The Corpus Callosum

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Images are generated by Life Science Databases(LSDB). – from Anatomography

I’ve noticed that all of the issues I struggle with have something in common: a weak corpus callosum.

 

What is the Corpus Callosum?

It’s the largest connective pathway in the brain. It’s a bundle of nerves located in the middle of the brain that is responsible for communication between the right and left hemispheres.

Why is it important?

Hundreds of daily tasks require the use of this such as: attention, transferring information from one place to another, memorization, multi-tasking, hand-eye coordination, and driving.[1]  As you can see, communication between the two sides is vital to daily living.

As I began to research more about this part of the brain, I was interested to find that all of the following problems are related to a weak corpus callosum[2]:

  • ADD/ADHD
  • Dyslexia & other learning disabilities
  • Autism spectrum disorders
  • Sensory Processing Disorder
  • Clumsiness, lack of coordination
  • Auditory Processing Disorder
  • Psychological disorders

I realize that all of these disorders are extremely complex and I don’t want to oversimplify them, but I have come to believe that the corpus callosum is a vital piece in the mystery of mental illness. A weak crossover may make one person struggle to read or spell, and another struggle to drive, or judge distances. Because all these symptoms seem unrelated, and vary so much in severity, doctors have come up with different names for each set of symptoms.

Dyslexics struggle to read and spell.

Dyspraxics are uncoordinated and judge distances poorly.

ADHD/ADD means you have attention issues.

The distinction between each disorder is blurred and complicated.  60-70% of people on the autism spectrum also have a learning disability[3], and 25-40% of people with learning disabilities show signs of mental illness[4]. While it remains a mystery what exactly connects these disorders, it seems as if a weak corpus callosum is a factor in all of them.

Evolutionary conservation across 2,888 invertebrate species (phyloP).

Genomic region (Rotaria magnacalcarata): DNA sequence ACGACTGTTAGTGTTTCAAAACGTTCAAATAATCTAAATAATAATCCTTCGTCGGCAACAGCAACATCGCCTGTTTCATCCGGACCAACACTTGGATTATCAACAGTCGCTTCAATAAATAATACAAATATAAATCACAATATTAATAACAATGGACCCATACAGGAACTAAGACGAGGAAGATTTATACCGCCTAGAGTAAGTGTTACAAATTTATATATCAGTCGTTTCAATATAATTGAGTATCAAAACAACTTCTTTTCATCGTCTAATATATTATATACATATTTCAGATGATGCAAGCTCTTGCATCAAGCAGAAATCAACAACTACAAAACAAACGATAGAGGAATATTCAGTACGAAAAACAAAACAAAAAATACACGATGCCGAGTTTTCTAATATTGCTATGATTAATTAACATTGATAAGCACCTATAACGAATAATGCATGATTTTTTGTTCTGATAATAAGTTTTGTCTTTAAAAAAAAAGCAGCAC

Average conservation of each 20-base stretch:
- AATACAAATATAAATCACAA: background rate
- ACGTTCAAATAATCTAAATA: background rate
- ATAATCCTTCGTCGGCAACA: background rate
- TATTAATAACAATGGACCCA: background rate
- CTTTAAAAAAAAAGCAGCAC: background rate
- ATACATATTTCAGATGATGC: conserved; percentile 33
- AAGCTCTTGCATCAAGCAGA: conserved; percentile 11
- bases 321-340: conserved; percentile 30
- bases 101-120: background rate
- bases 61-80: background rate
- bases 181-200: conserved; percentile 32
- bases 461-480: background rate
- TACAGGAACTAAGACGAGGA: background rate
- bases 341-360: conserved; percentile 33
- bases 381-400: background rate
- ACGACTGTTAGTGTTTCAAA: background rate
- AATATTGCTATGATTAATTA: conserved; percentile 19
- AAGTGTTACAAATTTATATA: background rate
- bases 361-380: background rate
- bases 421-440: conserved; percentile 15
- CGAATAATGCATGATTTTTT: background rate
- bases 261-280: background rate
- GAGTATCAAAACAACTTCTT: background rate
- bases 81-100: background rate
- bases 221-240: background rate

How can the Corpus Callosum be strengthened?

Gradually, as I strengthen this piece of my brain, I can feel the fog lift. I am better able to express myself through writing and I started playing guitar.  Only a few years ago, I struggled to get my thoughts into a logical piece and I said I’d never play an instrument, but now I am able to do these things.  While I still struggle, I’m getting there.  It’s a process.

These are just my own observations as I try to understand myself.  But whatever you choose to call it, it is a scientific fact that a weak crossover will make you struggle in many different ways. But, I have found hope in the fact that nerves are trainable. Daily brain exercise (crossover activities) and nutrition can significantly strengthen connections in the corpus callosum.  Though I’ll never be ‘normal’ or have a brain that functions as easily as some people, as I strengthen this connection, I’m starting to see glimpses of my brain working more efficiently.

[1] Van den Honert, D. (n.d.). , Is The Corpus Callosum the Missing Link in Dyslexia? Retrieved February 1, 2016, from http://www.dyslexia.org/corpus.shtml

[2] Ibid.

[3] Learning Disability Statistics: Autism. (n.d.). Retrieved March 31, 2016, from http://www.learningdisabilities.org.uk/help-information/Learning-Disability-Statistics-/187690/

[4] Learning Disability Statistics: Mental Health Issues. (n.d.). Retrieved March 31, 2016, from http://www.learningdisabilities.org.uk/help-information/Learning-Disability-Statistics-/187699/

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